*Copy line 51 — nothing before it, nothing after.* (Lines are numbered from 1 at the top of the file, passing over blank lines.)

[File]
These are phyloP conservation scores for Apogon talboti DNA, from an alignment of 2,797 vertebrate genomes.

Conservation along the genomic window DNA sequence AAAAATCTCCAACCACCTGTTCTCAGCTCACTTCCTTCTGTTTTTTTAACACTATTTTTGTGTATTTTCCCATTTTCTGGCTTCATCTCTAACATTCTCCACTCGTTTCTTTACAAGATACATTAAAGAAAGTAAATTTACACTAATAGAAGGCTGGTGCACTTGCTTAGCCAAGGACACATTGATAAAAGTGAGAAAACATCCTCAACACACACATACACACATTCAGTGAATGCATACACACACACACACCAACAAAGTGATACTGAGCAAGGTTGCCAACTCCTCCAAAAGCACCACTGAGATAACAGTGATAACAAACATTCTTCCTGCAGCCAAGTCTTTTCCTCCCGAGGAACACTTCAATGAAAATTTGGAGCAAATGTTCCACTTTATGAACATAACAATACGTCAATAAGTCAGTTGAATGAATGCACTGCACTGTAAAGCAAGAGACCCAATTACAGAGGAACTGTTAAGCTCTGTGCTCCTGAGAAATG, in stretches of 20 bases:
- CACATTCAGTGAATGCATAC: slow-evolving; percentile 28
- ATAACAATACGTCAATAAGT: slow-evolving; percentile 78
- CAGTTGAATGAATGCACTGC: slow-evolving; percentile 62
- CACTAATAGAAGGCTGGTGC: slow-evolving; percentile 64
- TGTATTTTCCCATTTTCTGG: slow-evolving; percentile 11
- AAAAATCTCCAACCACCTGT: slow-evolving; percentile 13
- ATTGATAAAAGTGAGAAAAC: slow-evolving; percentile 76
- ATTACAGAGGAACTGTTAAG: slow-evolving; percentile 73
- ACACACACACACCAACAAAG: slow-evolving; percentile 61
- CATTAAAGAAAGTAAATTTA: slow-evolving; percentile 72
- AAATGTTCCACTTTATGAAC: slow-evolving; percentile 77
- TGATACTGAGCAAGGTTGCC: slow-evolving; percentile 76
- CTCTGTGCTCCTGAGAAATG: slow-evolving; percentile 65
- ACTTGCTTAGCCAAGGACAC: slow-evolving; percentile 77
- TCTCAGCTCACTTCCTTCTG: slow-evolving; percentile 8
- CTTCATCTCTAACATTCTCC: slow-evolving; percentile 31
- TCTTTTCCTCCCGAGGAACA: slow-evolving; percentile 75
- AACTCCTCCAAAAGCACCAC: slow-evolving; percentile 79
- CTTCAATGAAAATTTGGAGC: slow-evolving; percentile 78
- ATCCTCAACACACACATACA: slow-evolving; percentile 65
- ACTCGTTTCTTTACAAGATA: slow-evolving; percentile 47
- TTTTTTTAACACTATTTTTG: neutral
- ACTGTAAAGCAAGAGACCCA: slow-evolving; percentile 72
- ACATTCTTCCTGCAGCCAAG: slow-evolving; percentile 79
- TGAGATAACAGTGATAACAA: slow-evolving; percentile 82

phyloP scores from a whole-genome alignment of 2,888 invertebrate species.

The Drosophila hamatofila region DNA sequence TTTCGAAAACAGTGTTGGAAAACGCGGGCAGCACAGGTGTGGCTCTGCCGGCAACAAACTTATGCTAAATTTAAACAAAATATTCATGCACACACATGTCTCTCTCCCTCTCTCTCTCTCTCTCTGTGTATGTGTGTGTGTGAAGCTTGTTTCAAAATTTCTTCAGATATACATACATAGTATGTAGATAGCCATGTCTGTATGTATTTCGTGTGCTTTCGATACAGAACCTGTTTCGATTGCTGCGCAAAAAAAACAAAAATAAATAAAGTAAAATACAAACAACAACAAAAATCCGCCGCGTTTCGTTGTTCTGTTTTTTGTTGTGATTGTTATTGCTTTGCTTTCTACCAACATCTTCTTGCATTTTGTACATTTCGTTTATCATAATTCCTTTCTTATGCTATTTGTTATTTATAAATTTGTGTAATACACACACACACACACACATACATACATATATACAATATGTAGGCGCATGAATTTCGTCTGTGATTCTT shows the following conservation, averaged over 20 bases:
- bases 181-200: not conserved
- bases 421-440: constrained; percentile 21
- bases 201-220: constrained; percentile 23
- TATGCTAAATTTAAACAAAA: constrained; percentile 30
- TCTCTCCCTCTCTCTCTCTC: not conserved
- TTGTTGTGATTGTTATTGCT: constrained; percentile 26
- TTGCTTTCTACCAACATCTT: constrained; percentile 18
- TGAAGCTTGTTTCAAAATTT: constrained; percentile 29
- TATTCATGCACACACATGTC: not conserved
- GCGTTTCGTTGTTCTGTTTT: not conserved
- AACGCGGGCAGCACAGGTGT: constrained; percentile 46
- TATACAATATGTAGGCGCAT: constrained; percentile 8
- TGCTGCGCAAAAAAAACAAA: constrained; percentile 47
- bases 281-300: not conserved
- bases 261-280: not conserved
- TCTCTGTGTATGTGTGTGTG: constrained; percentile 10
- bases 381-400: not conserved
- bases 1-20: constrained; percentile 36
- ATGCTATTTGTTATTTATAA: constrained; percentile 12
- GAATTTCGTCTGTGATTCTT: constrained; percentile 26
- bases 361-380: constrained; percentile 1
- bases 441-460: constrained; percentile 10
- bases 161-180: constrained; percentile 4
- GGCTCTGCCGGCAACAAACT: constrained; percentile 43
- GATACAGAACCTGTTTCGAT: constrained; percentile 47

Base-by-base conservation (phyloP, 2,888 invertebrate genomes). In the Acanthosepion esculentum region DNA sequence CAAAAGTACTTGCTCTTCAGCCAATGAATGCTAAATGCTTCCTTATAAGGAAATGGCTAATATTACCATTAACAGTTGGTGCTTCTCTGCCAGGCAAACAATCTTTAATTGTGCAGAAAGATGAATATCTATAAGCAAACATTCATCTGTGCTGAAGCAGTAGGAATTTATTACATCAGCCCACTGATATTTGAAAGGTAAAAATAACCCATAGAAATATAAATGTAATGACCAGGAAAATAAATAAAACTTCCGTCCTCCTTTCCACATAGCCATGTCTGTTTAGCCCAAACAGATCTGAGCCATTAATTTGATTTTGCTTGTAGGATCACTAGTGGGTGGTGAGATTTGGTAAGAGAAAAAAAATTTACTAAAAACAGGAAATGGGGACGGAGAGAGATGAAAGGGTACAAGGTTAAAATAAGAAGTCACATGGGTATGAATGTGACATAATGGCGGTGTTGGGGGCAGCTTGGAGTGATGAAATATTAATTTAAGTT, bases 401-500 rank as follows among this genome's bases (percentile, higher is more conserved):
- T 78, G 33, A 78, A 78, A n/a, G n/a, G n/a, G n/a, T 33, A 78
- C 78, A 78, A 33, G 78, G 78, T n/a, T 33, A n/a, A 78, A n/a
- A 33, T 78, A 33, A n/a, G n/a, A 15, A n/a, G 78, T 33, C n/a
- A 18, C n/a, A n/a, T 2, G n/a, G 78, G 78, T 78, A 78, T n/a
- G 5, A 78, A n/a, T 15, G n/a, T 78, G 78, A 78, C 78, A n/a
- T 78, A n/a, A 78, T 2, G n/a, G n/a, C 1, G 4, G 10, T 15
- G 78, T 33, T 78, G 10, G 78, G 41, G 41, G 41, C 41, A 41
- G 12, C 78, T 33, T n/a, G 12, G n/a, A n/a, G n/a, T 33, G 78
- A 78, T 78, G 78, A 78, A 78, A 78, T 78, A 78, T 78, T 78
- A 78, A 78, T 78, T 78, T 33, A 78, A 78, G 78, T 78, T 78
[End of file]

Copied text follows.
- bases 441-460: constrained; percentile 10